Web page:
About 45 minutes into Paramour, the Cirque du Soleil musical that opens at Broadway’s Lyric Theatre tonight, the twin aerialists Andrew and Kevin Atherton are suspended over a stage set of what’s supposed to be a movie set of Ancient Egypt. They’re a striking pair: platinum blond, lantern-jawed, impossibly toned, and mirror images, each hanging from a strap and effortlessly contorting himself, dozens of feet above the stage. It’s the sort of breathtaking, beautiful athleticism you expect from Cirque du Soleil, and it’s thrilling. The audience is rapt. At the end of their number, the Atherton twins get the evening’s biggest applause.
It’s also one of the few moments in the show that truly delivers that Cirque thing, the moment when you’re mesmerized and awestruck by what a well-trained human body can do. For most of Paramour, the Quebec-based entertainment behemoth’s latest attempt at a New York production, you’re treated to a middling melodrama with some strong singing and many feats of stagecraft. What you don’t get, remarkably enough, are very many over-the-top displays of physical derring-do.
Paramour is a love triangle set in Hollywood’s Golden Age. It opens with director AJ Golden (Jeremy Kushnier, a musical-theater performer) receiving an Oscar-type award for Director of the Year. (Let’s be generous call this setup All About Eve-like.) It then flashes back to the making of the movie that won him the award, beginning when he meets his star, Indigo (Ruby Lewis, a powerful voice in her Broadway debut), a nightclub singer (and lyricist, it turns out) with raven hair and, the director proclaims, the elusive “it.” She’s got a love interest in composer and pianist Joey Green (Ryan Vona), and Golden promptly hires him to write the love anthem for his new movie. Hey, kids, you’re in the pictures.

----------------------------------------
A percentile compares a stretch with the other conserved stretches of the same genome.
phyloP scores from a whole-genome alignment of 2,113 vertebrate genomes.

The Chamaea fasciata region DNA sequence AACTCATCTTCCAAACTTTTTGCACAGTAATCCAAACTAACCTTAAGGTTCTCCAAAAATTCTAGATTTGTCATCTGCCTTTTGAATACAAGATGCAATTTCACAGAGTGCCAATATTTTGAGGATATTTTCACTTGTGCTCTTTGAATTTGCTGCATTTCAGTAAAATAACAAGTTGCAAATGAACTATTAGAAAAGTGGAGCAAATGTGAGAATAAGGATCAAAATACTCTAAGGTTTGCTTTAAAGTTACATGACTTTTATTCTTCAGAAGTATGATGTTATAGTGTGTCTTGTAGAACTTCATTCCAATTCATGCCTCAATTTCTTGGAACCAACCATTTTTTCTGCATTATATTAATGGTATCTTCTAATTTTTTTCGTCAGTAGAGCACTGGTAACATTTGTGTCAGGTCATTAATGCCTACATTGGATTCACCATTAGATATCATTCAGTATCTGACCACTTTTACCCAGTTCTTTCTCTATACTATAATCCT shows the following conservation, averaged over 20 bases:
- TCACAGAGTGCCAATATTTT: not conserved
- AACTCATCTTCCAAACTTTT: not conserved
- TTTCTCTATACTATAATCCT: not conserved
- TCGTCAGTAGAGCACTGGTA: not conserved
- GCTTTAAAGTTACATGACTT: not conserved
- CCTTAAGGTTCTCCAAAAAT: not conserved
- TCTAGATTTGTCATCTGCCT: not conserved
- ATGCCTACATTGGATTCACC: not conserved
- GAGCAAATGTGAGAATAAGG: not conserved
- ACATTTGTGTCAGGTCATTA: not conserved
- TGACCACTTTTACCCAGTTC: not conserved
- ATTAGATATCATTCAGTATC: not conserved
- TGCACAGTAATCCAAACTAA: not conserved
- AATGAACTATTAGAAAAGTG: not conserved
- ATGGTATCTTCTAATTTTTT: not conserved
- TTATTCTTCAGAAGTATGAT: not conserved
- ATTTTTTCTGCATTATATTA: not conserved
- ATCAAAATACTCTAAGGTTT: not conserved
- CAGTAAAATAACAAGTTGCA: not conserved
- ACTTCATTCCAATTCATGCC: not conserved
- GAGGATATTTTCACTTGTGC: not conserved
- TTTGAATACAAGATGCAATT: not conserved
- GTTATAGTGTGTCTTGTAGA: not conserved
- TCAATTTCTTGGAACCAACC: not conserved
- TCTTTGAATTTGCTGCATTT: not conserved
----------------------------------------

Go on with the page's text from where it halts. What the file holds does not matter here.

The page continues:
Golden has a vision for the greatest of all films, which is somehow a combination of all films that have come before. There’s that Egyptian scene, and then a Western one, and if the story doesn’t make a lot of sense, it provides opportunities for sprawling sets, vivid costumes, and a variety of big dances and small-scale acrobatic numbers. (The man who juggles discs while balancing an umbrella on his face is indeed deeply skilled, if not quite death-defying.) There is a long montage in which Indigo is costumed as various leading ladies, her appearance then projected alongside an iconic movie poster. It makes its point, without any feat of strength; somehow, we are at Cirque du Cindy Sherman. When Indigo kisses Joey, and Golden goes mad with jealousy, he retaliates by making acrobats jump very high. The acrobats are impressive; the motivation is not.
That is the case throughout Paramour, the second act of which is about Golden’s jealous insanity, his subjugation of Indigo, his terrorism over his cast, and an accident death-by-plummeting, which somehow earns the director an award rather than either incarceration or institutionalization. The story makes no sense, the singing and dancing is delightful, and the acrobats are impressive but rarely amazing. (Philippe Decoulflé is the “director and conceiver,” West Hyler is credited as “scene director and story,” and Shana Carroll is the “acrobatic designer and choreographer.” The bouncy, brassy score is composed by Bob & Bill and Guy Dubuc and Marc Lessard, with lyrics by Andreas Carlsson, who also co-composed.) The musical is trying to be many things at once, and it doesn’t fully succeed at any of them.
This is the third attempt by Cirque du Soleil, which has 17 productions running worldwide, to establish a long-running hit in New York. First, there was a narrative show, Banana Shpeel, which flopped at the Beacon Theater in 2010. Next came an acrobatic show, Zarkana, that played Radio City Musical Hall in 2011 and 2012 but never took off. Now the company has aimed higher, for an original Broadway theater. It still hasn’t figured New York out. C